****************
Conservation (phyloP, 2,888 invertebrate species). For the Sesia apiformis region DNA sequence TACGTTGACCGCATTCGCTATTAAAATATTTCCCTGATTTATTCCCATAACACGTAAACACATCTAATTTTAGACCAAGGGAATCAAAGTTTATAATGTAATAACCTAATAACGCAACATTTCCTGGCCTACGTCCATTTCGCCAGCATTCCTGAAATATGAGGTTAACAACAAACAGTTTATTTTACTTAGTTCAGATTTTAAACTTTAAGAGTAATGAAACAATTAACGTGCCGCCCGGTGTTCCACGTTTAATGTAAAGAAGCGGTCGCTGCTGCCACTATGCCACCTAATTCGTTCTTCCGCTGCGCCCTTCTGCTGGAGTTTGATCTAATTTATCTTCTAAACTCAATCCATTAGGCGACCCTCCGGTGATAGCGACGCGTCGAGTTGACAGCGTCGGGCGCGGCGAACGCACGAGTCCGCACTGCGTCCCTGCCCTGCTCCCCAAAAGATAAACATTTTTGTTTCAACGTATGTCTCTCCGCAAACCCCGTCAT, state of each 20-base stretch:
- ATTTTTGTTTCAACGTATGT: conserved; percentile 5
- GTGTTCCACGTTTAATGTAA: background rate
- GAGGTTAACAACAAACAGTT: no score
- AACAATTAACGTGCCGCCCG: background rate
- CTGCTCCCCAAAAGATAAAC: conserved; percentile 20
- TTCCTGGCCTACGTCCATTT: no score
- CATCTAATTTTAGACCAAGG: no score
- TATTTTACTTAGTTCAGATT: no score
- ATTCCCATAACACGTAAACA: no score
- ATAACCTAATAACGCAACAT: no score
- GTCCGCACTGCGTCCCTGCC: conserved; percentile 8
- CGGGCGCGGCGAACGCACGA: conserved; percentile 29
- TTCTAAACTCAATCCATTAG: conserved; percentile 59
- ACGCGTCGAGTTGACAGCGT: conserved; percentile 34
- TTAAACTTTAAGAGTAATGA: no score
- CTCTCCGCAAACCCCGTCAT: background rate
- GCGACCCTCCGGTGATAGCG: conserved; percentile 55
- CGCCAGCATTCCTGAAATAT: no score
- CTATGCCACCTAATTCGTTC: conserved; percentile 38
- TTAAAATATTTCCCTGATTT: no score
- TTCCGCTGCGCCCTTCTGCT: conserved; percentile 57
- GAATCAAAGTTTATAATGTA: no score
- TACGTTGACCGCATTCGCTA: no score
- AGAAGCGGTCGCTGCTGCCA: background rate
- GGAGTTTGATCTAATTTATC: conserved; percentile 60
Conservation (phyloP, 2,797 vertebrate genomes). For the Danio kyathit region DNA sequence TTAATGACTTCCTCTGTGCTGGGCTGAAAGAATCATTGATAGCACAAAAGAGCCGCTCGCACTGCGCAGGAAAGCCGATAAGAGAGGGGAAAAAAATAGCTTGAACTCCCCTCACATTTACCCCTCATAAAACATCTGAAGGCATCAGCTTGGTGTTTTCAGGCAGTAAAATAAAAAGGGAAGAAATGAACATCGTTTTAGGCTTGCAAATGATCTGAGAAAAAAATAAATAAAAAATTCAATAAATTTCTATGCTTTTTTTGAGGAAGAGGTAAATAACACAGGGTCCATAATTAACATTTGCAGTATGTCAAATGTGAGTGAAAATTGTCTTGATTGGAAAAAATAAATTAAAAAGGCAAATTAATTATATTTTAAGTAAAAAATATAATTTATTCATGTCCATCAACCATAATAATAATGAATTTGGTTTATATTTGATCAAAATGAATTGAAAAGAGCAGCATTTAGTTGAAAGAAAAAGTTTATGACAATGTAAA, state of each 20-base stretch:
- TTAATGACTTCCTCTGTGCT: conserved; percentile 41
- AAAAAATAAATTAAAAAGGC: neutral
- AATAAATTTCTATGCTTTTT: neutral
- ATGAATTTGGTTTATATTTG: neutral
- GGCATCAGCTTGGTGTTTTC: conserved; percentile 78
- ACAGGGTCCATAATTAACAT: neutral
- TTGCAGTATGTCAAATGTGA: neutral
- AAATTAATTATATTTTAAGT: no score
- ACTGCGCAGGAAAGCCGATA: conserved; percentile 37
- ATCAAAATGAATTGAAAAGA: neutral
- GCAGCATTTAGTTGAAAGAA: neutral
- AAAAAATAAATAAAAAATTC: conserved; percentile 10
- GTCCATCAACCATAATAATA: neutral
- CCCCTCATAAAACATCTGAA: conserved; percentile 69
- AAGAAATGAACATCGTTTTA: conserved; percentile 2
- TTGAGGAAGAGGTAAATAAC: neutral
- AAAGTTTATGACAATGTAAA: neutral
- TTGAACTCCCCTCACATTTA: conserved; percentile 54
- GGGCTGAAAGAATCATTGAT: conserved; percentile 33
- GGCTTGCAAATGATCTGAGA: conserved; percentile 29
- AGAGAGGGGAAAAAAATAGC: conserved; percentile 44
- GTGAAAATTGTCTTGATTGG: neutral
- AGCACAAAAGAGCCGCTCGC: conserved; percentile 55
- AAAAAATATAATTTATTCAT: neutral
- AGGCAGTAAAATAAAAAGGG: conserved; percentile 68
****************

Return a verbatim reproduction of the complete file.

Conservation (phyloP, 2,888 invertebrate species). For the Sesia apiformis region DNA sequence TACGTTGACCGCATTCGCTATTAAAATATTTCCCTGATTTATTCCCATAACACGTAAACACATCTAATTTTAGACCAAGGGAATCAAAGTTTATAATGTAATAACCTAATAACGCAACATTTCCTGGCCTACGTCCATTTCGCCAGCATTCCTGAAATATGAGGTTAACAACAAACAGTTTATTTTACTTAGTTCAGATTTTAAACTTTAAGAGTAATGAAACAATTAACGTGCCGCCCGGTGTTCCACGTTTAATGTAAAGAAGCGGTCGCTGCTGCCACTATGCCACCTAATTCGTTCTTCCGCTGCGCCCTTCTGCTGGAGTTTGATCTAATTTATCTTCTAAACTCAATCCATTAGGCGACCCTCCGGTGATAGCGACGCGTCGAGTTGACAGCGTCGGGCGCGGCGAACGCACGAGTCCGCACTGCGTCCCTGCCCTGCTCCCCAAAAGATAAACATTTTTGTTTCAACGTATGTCTCTCCGCAAACCCCGTCAT, state of each 20-base stretch:
- ATTTTTGTTTCAACGTATGT: conserved; percentile 5
- GTGTTCCACGTTTAATGTAA: background rate
- GAGGTTAACAACAAACAGTT: no score
- AACAATTAACGTGCCGCCCG: background rate
- CTGCTCCCCAAAAGATAAAC: conserved; percentile 20
- TTCCTGGCCTACGTCCATTT: no score
- CATCTAATTTTAGACCAAGG: no score
- TATTTTACTTAGTTCAGATT: no score
- ATTCCCATAACACGTAAACA: no score
- ATAACCTAATAACGCAACAT: no score
- GTCCGCACTGCGTCCCTGCC: conserved; percentile 8
- CGGGCGCGGCGAACGCACGA: conserved; percentile 29
- TTCTAAACTCAATCCATTAG: conserved; percentile 59
- ACGCGTCGAGTTGACAGCGT: conserved; percentile 34
- TTAAACTTTAAGAGTAATGA: no score
- CTCTCCGCAAACCCCGTCAT: background rate
- GCGACCCTCCGGTGATAGCG: conserved; percentile 55
- CGCCAGCATTCCTGAAATAT: no score
- CTATGCCACCTAATTCGTTC: conserved; percentile 38
- TTAAAATATTTCCCTGATTT: no score
- TTCCGCTGCGCCCTTCTGCT: conserved; percentile 57
- GAATCAAAGTTTATAATGTA: no score
- TACGTTGACCGCATTCGCTA: no score
- AGAAGCGGTCGCTGCTGCCA: background rate
- GGAGTTTGATCTAATTTATC: conserved; percentile 60
Conservation (phyloP, 2,797 vertebrate genomes). For the Danio kyathit region DNA sequence TTAATGACTTCCTCTGTGCTGGGCTGAAAGAATCATTGATAGCACAAAAGAGCCGCTCGCACTGCGCAGGAAAGCCGATAAGAGAGGGGAAAAAAATAGCTTGAACTCCCCTCACATTTACCCCTCATAAAACATCTGAAGGCATCAGCTTGGTGTTTTCAGGCAGTAAAATAAAAAGGGAAGAAATGAACATCGTTTTAGGCTTGCAAATGATCTGAGAAAAAAATAAATAAAAAATTCAATAAATTTCTATGCTTTTTTTGAGGAAGAGGTAAATAACACAGGGTCCATAATTAACATTTGCAGTATGTCAAATGTGAGTGAAAATTGTCTTGATTGGAAAAAATAAATTAAAAAGGCAAATTAATTATATTTTAAGTAAAAAATATAATTTATTCATGTCCATCAACCATAATAATAATGAATTTGGTTTATATTTGATCAAAATGAATTGAAAAGAGCAGCATTTAGTTGAAAGAAAAAGTTTATGACAATGTAAA, state of each 20-base stretch:
- TTAATGACTTCCTCTGTGCT: conserved; percentile 41
- AAAAAATAAATTAAAAAGGC: neutral
- AATAAATTTCTATGCTTTTT: neutral
- ATGAATTTGGTTTATATTTG: neutral
- GGCATCAGCTTGGTGTTTTC: conserved; percentile 78
- ACAGGGTCCATAATTAACAT: neutral
- TTGCAGTATGTCAAATGTGA: neutral
- AAATTAATTATATTTTAAGT: no score
- ACTGCGCAGGAAAGCCGATA: conserved; percentile 37
- ATCAAAATGAATTGAAAAGA: neutral
- GCAGCATTTAGTTGAAAGAA: neutral
- AAAAAATAAATAAAAAATTC: conserved; percentile 10
- GTCCATCAACCATAATAATA: neutral
- CCCCTCATAAAACATCTGAA: conserved; percentile 69
- AAGAAATGAACATCGTTTTA: conserved; percentile 2
- TTGAGGAAGAGGTAAATAAC: neutral
- AAAGTTTATGACAATGTAAA: neutral
- TTGAACTCCCCTCACATTTA: conserved; percentile 54
- GGGCTGAAAGAATCATTGAT: conserved; percentile 33
- GGCTTGCAAATGATCTGAGA: conserved; percentile 29
- AGAGAGGGGAAAAAAATAGC: conserved; percentile 44
- GTGAAAATTGTCTTGATTGG: neutral
- AGCACAAAAGAGCCGCTCGC: conserved; percentile 55
- AAAAAATATAATTTATTCAT: neutral
- AGGCAGTAAAATAAAAAGGG: conserved; percentile 68